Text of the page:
The Untold Love Story: Marie Antoinette & Count Fersen
|Rating||:||4.82 (869 Votes)|
|Number of Pages||:||256 Pages|
The ‘Austrian whore’, accused of every imaginable sexual and political crime - or saint, pure and unsullied? Neither was true, but the life and tragic death of Marie Antoinette have, over the centuries, assumed almost mythical proportions.She was fourteen, married to an obese, uncouth husband who could not consummate the marriage. In her loneliness she turned to the young, sympathetic and attractive Axel Fersen, who soon became for her that ‘most loved and loving of men’. Their devotion to each other was known only to a few at Court and lasted for their entire lives.In this moving study, using contemporary and other documents, Evelyn Farr peels back layers of libels and misinformation which continue to obscure the fateful story of the love between the French Queen and the Swedish Count.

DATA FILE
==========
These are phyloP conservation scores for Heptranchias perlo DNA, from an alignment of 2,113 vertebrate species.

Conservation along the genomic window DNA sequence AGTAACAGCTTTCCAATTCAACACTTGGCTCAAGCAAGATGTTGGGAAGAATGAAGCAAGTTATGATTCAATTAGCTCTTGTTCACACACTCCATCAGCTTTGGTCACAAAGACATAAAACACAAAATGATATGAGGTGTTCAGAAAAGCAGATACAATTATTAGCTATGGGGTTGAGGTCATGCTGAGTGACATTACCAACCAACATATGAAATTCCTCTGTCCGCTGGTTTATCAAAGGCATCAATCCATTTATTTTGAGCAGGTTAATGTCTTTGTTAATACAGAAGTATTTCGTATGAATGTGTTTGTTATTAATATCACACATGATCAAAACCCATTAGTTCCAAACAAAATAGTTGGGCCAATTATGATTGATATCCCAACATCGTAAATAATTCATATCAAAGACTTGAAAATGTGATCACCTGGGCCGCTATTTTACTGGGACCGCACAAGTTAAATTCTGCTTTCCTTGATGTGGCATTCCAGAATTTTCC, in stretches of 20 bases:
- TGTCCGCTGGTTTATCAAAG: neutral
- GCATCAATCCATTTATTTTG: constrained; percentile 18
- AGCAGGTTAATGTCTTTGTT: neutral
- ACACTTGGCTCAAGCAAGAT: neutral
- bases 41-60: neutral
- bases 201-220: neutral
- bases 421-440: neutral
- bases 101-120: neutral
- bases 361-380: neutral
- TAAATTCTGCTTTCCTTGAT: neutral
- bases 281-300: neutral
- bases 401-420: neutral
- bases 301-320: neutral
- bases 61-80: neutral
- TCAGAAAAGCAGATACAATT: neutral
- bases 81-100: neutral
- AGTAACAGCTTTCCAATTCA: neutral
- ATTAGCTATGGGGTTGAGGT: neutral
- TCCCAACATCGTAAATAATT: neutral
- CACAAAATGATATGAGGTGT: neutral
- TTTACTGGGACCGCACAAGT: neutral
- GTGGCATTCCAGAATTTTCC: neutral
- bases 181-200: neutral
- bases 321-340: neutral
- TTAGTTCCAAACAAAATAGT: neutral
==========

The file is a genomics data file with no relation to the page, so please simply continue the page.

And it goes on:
'A vivid and poignant portrait' The Sunday Times
Evelyn Farr is a graduate of University College, London and has published two other books, "the World of Fanny Burney" and "Before the Deluge", a study of pre-Revolutionary Parisian society
M. La Vean said Written for a Market. I agree with the sentiments of reviewer who wishes that publishers would take a vacation from publishing M.A. books for awhilesadly I am sure we will see moreThey will push authors in their stable to crank out yet another rehashThis book is also indicative of another lamentable trendeditors are spell che. Farr fails as historian and excells as a painter with broad brush strokes. Never before have I read such conjecturetruly, I am appalled by the liberties Farr takes in construing the facts to suit her case. Indeed, I too am of the opinion that Marie Antoinette and Fersen were lovers; however nothing concrete has ever surfaced in any correspondence before and after. "One of the French Revolution's most passionate stories." according to A Customer. It's about time an author focuses on the relationship between Marie Antoinette and Count Fersen. Their relationship is as important and historic as that between Marie and the King, yet most biographies leave it to footnotes. Farr's story moves with exciting and horrifying pace. The emotional (and mortal!